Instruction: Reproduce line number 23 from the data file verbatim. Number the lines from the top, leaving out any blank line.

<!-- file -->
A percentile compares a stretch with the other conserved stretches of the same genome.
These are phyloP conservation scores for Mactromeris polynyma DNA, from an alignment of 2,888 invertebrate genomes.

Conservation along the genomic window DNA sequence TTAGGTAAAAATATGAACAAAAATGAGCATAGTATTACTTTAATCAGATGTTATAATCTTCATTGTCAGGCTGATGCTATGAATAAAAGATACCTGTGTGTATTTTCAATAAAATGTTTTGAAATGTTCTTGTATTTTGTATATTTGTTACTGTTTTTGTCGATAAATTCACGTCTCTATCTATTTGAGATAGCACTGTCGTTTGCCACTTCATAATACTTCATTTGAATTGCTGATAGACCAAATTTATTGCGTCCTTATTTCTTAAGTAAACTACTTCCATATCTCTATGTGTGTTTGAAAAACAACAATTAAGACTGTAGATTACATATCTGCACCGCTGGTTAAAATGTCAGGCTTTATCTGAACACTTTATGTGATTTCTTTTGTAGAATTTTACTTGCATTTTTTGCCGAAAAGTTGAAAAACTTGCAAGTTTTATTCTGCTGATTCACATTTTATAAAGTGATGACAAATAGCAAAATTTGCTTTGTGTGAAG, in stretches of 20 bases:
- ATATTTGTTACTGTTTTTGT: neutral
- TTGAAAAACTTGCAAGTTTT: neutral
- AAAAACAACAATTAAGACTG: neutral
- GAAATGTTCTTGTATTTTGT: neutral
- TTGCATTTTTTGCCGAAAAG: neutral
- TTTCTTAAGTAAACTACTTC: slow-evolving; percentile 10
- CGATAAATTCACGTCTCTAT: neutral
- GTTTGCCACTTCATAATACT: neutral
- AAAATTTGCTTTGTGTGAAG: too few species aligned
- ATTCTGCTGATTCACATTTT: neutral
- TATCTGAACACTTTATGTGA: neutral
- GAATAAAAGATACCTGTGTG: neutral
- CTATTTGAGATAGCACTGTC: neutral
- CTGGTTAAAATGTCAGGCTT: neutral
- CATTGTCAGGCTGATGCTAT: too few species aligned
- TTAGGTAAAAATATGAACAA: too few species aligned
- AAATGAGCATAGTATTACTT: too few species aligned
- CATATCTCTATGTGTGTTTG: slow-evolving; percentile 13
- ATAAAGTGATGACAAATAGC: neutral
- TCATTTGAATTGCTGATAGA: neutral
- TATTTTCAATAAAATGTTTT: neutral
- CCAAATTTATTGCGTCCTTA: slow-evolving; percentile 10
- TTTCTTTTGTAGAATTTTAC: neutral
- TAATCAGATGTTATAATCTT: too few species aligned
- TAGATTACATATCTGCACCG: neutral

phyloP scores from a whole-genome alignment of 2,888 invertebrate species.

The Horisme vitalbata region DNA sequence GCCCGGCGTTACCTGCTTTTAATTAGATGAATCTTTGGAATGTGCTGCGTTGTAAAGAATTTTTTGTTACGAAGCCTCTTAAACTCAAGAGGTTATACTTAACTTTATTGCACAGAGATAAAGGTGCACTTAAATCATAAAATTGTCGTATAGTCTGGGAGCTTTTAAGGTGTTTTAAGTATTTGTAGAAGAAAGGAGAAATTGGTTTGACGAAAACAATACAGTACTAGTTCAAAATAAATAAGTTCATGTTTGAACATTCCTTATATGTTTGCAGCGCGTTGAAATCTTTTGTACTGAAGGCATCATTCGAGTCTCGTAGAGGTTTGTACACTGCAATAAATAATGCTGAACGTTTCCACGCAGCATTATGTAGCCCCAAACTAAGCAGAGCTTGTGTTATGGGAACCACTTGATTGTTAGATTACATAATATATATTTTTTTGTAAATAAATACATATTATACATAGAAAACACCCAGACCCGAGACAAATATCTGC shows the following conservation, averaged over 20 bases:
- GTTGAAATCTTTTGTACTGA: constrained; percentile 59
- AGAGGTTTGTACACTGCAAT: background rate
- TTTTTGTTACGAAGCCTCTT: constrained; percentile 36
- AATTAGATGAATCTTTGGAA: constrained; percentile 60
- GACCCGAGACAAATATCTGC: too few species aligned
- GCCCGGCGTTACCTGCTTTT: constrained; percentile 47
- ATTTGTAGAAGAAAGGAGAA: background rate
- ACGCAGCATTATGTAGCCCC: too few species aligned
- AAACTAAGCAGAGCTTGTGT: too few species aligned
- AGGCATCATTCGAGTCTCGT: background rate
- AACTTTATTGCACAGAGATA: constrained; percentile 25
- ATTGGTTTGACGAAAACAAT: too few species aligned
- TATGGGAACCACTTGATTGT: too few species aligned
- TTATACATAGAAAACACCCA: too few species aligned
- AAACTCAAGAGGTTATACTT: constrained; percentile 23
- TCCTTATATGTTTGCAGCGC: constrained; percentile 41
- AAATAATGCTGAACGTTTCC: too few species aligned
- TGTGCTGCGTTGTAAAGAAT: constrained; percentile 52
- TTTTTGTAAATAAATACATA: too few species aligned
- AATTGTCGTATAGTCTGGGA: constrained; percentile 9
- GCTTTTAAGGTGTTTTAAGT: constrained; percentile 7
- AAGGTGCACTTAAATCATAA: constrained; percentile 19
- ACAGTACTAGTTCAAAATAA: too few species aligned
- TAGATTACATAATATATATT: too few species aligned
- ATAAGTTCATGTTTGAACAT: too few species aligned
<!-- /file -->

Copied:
- TCATTTGAATTGCTGATAGA: neutral